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AMD's R600 GPU LLVM Back-End To Be Renamed

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  • AMD's R600 GPU LLVM Back-End To Be Renamed

    Phoronix: AMD's R600 GPU LLVM Back-End To Be Renamed

    AMD's "R600" LLVM back-end is likely to be renamed for LLVM 3.6...

    http://www.phoronix.com/vr.php?view=MTc1NDk

  • #2
    What about the R300?

    The intent to change R600 to AMDGPU bacause it supports all AMD GPUs from R600 up, but wouldn't that be confusing for owners of old GPUs? The last time I used a AMD GPU the driver required was the R300 (which supports GPUS from R300 up to R500), will they also reaname this one (to something like AMDGPULEGACY)? And what about the really really old radeon (supporting r100) and r200 drivers?

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    • #3
      I'm allergic to LEGACY

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      • #4
        Originally posted by faustop View Post
        The intent to change R600 to AMDGPU bacause it supports all AMD GPUs from R600 up, but wouldn't that be confusing for owners of old GPUs? The last time I used a AMD GPU the driver required was the R300 (which supports GPUS from R300 up to R500), will they also reaname this one (to something like AMDGPULEGACY)? And what about the really really old radeon (supporting r100) and r200 drivers?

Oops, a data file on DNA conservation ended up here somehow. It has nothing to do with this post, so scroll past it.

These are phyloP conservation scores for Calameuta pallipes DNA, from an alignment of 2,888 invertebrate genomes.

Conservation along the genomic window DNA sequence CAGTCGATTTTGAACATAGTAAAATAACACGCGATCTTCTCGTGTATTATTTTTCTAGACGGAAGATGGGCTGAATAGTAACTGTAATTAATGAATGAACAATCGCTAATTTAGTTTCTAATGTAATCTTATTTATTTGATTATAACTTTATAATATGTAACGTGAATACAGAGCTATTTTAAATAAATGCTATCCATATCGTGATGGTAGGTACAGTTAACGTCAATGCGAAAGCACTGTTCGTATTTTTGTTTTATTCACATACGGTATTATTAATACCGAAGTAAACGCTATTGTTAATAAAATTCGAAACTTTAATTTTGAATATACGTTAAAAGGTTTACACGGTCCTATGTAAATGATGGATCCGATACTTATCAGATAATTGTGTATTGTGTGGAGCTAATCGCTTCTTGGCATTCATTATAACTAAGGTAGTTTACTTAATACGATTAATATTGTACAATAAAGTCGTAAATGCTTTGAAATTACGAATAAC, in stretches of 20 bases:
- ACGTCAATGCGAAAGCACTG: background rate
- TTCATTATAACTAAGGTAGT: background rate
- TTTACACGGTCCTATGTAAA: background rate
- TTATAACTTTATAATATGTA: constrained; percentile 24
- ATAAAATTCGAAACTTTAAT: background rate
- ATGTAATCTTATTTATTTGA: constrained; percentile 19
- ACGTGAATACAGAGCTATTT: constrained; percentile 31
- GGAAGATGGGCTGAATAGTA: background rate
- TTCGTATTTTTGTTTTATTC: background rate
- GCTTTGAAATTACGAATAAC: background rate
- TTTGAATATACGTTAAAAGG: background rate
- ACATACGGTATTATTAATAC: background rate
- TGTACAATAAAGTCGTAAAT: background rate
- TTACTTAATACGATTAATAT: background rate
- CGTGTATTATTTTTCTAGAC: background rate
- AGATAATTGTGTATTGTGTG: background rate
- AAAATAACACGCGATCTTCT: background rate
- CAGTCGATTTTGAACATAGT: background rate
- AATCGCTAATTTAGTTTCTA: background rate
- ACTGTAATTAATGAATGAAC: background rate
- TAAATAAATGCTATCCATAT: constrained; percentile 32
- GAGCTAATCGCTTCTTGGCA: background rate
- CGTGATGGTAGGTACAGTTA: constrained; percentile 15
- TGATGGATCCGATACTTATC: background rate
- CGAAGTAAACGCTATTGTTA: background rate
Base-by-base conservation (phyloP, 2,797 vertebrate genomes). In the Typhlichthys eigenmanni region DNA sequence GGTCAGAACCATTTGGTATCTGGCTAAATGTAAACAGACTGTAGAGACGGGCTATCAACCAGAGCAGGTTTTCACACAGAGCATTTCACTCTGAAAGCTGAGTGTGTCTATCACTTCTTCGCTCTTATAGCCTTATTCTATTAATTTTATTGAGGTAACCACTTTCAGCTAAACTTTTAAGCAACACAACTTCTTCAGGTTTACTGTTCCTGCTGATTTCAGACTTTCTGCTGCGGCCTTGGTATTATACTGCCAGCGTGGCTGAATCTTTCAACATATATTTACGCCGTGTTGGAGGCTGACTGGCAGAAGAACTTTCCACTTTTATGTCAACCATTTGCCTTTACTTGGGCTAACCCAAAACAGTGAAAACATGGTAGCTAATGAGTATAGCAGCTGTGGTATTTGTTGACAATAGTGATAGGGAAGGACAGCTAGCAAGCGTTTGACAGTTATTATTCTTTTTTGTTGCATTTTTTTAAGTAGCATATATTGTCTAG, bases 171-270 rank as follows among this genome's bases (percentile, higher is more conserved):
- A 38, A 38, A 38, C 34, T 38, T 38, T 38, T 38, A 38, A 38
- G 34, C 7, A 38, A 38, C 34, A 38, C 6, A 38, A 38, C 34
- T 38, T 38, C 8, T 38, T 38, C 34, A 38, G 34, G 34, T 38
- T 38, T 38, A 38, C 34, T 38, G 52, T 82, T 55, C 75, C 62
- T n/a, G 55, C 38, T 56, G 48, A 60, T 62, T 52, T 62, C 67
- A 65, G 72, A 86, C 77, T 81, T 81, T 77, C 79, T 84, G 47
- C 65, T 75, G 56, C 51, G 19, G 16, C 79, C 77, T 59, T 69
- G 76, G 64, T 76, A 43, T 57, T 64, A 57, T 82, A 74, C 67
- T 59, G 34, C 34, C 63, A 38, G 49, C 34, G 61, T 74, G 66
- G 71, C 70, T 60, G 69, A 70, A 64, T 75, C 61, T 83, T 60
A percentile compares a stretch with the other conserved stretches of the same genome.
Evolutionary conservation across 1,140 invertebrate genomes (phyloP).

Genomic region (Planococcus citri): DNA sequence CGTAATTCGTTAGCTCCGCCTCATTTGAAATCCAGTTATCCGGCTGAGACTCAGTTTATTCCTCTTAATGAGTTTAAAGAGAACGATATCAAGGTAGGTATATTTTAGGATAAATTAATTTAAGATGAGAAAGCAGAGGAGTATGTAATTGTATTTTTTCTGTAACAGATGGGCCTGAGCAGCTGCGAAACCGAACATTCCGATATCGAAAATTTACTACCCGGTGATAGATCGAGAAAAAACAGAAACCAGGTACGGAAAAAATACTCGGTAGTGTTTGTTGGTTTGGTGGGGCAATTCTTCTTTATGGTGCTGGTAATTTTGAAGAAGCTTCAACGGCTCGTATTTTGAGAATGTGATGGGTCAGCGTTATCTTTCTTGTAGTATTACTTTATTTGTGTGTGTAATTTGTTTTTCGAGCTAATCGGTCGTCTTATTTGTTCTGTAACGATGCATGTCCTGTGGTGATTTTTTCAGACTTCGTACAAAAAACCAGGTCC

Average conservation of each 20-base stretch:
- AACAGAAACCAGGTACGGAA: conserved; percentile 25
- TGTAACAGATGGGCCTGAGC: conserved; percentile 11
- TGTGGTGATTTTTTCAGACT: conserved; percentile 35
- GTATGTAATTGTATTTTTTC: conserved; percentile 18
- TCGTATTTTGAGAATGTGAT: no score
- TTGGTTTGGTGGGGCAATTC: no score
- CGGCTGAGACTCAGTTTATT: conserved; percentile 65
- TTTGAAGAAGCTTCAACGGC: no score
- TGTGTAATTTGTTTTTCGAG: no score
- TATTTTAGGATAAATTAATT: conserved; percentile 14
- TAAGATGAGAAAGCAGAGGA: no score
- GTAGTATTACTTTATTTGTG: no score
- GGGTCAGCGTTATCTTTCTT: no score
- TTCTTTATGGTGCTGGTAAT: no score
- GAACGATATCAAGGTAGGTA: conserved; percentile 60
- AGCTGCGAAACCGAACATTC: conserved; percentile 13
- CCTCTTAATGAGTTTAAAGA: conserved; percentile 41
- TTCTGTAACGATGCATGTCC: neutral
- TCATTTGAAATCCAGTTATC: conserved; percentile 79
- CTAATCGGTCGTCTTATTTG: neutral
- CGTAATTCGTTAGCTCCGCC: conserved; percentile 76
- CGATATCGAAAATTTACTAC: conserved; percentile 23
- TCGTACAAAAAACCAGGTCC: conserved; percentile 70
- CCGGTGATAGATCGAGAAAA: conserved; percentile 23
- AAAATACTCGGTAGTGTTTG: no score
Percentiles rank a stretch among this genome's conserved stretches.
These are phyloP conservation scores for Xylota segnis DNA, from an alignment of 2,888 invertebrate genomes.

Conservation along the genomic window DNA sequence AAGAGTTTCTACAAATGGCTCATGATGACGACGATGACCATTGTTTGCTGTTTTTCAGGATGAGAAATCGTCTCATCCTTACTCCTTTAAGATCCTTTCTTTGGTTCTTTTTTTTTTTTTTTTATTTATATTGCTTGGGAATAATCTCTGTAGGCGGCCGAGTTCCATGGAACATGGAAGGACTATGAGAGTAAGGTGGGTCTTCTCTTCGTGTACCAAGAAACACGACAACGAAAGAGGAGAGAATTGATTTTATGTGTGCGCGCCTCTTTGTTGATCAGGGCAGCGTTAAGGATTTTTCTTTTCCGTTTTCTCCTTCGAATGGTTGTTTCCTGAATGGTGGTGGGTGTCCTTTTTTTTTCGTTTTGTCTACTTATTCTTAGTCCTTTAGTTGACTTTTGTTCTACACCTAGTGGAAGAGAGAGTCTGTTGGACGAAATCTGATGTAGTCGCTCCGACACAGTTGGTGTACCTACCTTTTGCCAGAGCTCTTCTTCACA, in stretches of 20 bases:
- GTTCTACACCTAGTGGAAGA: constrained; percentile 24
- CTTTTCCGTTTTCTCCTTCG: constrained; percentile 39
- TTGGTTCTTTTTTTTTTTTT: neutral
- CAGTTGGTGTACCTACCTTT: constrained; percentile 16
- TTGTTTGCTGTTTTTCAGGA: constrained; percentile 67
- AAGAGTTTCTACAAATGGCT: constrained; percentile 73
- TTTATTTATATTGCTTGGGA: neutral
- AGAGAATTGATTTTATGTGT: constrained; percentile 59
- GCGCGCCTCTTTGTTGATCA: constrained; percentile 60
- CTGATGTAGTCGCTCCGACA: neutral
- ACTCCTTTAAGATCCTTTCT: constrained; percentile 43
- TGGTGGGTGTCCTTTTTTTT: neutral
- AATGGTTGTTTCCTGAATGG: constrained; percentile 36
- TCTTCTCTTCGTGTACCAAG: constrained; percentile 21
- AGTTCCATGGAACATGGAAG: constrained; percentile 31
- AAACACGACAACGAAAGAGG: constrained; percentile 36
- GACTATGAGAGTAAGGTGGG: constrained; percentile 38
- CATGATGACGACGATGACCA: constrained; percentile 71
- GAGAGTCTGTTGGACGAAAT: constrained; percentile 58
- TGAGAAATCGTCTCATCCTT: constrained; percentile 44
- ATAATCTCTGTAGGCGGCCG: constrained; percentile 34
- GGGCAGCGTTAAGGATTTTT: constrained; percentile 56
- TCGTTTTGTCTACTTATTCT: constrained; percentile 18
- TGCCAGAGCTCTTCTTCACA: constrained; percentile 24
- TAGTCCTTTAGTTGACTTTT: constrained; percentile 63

llvm doesn't support r300 or any older GPUs. Support for those older asics is implemented directly in the 3D driver; there is no dependency on llvm.

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        • #5
          To be clear: This is a change in the name of the llvm backend, the mesa drivers will still be called r300, r600, etc..

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          • #6
            Question time:
            Why does AMD have so many different FOSS drivers? Intel and Nouveau drivers manage to support most (not "legacy", but several years worth) of their cards in a single driver no? As an example, the newest Intel driver still supports my crappy Core2Duo integrated graphics from 6 years ago.

            Is there not an effort to bring r600 support to the latest RadeonSi code? I understand r300 and lower being left out (as that can be considered legacy) but r600 could use some love.
            And even if you don't bring ALL of the r600 cards, surely you could bring the newer half or more, then possibly push the older half (or less) down to the r300 driver or something (or move the r300 driver up to r600 and just straight out rename it to ReadeonLegacy)

            It's probably that I'm being an idiot here, I'd just like a clear explanation :P

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            • #7
              Originally posted by Daktyl198 View Post
              Question time: